But wait, there’s more!…
.The original motion picture soundtrack was composed and arranged by Michael Kamen, who worked closely with Terry Gilliam on the score.
.For anyone, like myself, who bought this soundtrack it will not come as any surprise to point out that the main chorus tune itself (above) does not actually feature in any significant manner, apart from in the final track -“Bachianos Brazil Samba.”
.Each of the other tracks is a build-up of one sort or another to this anthemic chorus. Each one sucks you in and pulls you effortlessly along towards the distant, dreamy shores of the land known as… Bra-zil, Lala la lala la la laaaaaaaa. But just as the listener is about to burst forth into this land, the song ends. Each and every time we are abruptly snapped away from this joyous outburst by a deafening silence that marks our return to the drab and mundane existence that envelopes our own daily lives.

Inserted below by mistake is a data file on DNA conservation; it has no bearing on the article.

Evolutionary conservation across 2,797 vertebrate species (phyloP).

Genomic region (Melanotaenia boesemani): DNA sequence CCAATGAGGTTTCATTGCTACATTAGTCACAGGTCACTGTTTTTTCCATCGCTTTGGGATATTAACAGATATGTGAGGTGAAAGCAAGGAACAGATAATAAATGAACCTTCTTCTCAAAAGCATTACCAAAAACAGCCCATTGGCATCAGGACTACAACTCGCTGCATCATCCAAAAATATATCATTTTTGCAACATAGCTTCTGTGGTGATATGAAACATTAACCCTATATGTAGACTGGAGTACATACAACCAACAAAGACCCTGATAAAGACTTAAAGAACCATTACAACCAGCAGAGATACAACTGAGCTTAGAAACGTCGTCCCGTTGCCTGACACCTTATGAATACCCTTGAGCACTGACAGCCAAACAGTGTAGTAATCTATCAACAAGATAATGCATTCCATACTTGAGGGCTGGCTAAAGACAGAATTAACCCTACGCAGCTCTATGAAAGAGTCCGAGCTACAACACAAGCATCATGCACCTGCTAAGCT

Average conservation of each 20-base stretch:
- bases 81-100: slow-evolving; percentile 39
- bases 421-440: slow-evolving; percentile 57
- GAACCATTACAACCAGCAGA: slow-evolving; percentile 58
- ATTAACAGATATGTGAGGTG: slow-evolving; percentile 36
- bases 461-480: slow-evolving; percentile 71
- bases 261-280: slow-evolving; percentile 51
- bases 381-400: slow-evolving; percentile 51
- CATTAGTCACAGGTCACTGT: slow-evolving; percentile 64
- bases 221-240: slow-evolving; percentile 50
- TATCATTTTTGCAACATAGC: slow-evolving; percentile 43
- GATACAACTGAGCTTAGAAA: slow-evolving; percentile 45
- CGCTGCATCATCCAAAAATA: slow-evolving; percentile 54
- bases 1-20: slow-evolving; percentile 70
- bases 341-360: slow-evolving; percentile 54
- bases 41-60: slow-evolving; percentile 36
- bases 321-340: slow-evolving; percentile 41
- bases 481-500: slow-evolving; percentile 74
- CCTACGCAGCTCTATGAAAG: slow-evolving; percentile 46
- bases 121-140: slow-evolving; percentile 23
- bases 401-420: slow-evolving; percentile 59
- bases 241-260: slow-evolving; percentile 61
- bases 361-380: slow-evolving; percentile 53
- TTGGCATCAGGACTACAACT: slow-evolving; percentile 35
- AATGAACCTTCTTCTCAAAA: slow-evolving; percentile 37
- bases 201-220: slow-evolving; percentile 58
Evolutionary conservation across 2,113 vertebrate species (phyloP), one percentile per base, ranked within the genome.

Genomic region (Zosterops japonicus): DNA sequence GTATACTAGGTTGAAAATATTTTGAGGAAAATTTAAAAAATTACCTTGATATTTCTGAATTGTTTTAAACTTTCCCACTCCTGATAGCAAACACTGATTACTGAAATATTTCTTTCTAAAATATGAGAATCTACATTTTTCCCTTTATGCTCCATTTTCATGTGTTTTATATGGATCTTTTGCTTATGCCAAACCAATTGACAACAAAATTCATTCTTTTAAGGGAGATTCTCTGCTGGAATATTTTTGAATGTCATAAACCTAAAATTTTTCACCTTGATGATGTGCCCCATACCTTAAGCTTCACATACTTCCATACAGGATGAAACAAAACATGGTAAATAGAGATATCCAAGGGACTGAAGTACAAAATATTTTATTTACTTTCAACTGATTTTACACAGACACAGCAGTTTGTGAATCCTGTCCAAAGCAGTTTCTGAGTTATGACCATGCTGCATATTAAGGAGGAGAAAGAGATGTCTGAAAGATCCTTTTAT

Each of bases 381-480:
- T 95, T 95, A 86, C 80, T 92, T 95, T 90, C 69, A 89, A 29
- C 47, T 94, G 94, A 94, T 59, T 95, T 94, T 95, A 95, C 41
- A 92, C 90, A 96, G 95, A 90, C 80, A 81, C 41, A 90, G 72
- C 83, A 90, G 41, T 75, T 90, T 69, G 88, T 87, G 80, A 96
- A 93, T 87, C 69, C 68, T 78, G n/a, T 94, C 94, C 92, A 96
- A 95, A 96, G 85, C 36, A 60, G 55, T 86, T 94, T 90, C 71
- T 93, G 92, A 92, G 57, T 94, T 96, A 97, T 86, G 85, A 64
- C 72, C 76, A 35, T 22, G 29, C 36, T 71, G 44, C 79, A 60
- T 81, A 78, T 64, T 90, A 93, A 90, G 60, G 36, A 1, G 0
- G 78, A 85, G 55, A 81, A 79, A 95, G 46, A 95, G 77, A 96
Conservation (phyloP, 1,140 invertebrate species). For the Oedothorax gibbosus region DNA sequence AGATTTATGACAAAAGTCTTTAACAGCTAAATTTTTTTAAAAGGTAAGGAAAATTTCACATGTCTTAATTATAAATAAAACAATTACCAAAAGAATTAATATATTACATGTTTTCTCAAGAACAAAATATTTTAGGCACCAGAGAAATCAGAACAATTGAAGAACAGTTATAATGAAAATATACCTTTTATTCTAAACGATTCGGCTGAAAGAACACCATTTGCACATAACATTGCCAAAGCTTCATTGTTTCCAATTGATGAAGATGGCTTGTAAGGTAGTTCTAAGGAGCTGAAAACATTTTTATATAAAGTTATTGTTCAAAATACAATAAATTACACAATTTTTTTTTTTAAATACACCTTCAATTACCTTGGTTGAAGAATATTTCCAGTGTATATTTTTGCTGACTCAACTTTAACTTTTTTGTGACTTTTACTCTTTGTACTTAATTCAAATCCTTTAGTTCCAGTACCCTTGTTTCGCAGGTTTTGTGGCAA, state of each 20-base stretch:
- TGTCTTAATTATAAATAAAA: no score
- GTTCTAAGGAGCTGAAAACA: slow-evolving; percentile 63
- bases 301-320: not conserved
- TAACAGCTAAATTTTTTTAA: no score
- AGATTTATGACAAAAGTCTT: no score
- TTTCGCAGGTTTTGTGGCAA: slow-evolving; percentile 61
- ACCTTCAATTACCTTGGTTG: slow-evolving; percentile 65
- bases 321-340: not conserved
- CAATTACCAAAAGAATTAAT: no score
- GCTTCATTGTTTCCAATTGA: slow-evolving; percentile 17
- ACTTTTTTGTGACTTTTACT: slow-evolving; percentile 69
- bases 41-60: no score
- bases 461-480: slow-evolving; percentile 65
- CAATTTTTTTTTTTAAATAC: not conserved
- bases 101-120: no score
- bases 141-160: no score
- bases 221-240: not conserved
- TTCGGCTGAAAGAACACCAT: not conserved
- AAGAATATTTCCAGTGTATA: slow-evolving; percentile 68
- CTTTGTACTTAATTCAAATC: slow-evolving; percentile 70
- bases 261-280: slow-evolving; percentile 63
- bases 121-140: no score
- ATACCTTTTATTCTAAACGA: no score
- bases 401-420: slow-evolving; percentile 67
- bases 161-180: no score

The first time we have a build-up in the song is during this scene. In fact the whole scene is one long build-up to what should be a burst-forth of the main chorus, but (as happens again & again), it comes to an abrupt end.
And yet we find ourselves dreaming now more than ever of a land –of a place –of an existence known only as… Bra-zil, Lala la lala la la laaaaaaaa…
There are a few tracks that feature far-off, echoey renditions of this refrain, but nothing that permits the listener to meaningfully grab a hold of and fly away with.
.Only during the dream-sequences is the music (and character) free to explore the central (musical) theme -albeit in a far-off dreamy kind of way. Again, this continuously comes to an abrupt end as Sam & the viewer are dragged kicking & screaming back into “reality.”
Just past the half-way mark on the soundtrack we are permitted a nice conga rendition of the main song (entitled “Brazil-Geoff Muldaur”) which does indeed feature the full tune -well, most of it anyway. This is a nice reward to the viewer/listener for making it this far and a promise of more to come, but still suggests a system-structured serving that is not quite the unadulterated abandonment we are subconsciously expecting. Here there are rules (conga rules) and structures to conform to.